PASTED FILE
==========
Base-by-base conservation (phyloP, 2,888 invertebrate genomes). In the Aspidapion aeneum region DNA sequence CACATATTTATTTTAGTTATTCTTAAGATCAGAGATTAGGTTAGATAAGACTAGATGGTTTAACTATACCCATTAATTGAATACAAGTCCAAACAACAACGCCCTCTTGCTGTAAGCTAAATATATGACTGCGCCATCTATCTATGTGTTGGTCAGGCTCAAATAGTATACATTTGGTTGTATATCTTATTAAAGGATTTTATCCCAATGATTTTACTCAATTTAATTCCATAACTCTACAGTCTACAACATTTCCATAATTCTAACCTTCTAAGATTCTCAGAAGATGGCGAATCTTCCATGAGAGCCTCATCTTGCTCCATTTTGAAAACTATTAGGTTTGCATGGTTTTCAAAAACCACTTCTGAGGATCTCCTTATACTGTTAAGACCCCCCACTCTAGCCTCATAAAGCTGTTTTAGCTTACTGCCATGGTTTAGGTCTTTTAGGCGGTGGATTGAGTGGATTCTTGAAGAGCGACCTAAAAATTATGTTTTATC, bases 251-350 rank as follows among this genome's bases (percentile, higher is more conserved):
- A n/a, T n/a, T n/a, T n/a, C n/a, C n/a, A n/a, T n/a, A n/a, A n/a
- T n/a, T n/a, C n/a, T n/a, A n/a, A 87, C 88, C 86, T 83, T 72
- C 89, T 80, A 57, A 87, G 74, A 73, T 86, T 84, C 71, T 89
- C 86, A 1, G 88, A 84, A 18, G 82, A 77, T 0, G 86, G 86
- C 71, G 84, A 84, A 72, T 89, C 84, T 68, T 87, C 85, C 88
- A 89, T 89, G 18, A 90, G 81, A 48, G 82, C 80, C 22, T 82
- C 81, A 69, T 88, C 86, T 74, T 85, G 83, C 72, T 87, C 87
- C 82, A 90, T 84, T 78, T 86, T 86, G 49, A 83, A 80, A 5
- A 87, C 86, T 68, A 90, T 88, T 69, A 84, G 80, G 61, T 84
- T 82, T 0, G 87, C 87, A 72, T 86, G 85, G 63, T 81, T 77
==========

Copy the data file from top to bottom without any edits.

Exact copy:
Base-by-base conservation (phyloP, 2,888 invertebrate genomes). In the Aspidapion aeneum region DNA sequence CACATATTTATTTTAGTTATTCTTAAGATCAGAGATTAGGTTAGATAAGACTAGATGGTTTAACTATACCCATTAATTGAATACAAGTCCAAACAACAACGCCCTCTTGCTGTAAGCTAAATATATGACTGCGCCATCTATCTATGTGTTGGTCAGGCTCAAATAGTATACATTTGGTTGTATATCTTATTAAAGGATTTTATCCCAATGATTTTACTCAATTTAATTCCATAACTCTACAGTCTACAACATTTCCATAATTCTAACCTTCTAAGATTCTCAGAAGATGGCGAATCTTCCATGAGAGCCTCATCTTGCTCCATTTTGAAAACTATTAGGTTTGCATGGTTTTCAAAAACCACTTCTGAGGATCTCCTTATACTGTTAAGACCCCCCACTCTAGCCTCATAAAGCTGTTTTAGCTTACTGCCATGGTTTAGGTCTTTTAGGCGGTGGATTGAGTGGATTCTTGAAGAGCGACCTAAAAATTATGTTTTATC, bases 251-350 rank as follows among this genome's bases (percentile, higher is more conserved):
- A n/a, T n/a, T n/a, T n/a, C n/a, C n/a, A n/a, T n/a, A n/a, A n/a
- T n/a, T n/a, C n/a, T n/a, A n/a, A 87, C 88, C 86, T 83, T 72
- C 89, T 80, A 57, A 87, G 74, A 73, T 86, T 84, C 71, T 89
- C 86, A 1, G 88, A 84, A 18, G 82, A 77, T 0, G 86, G 86
- C 71, G 84, A 84, A 72, T 89, C 84, T 68, T 87, C 85, C 88
- A 89, T 89, G 18, A 90, G 81, A 48, G 82, C 80, C 22, T 82
- C 81, A 69, T 88, C 86, T 74, T 85, G 83, C 72, T 87, C 87
- C 82, A 90, T 84, T 78, T 86, T 86, G 49, A 83, A 80, A 5
- A 87, C 86, T 68, A 90, T 88, T 69, A 84, G 80, G 61, T 84
- T 82, T 0, G 87, C 87, A 72, T 86, G 85, G 63, T 81, T 77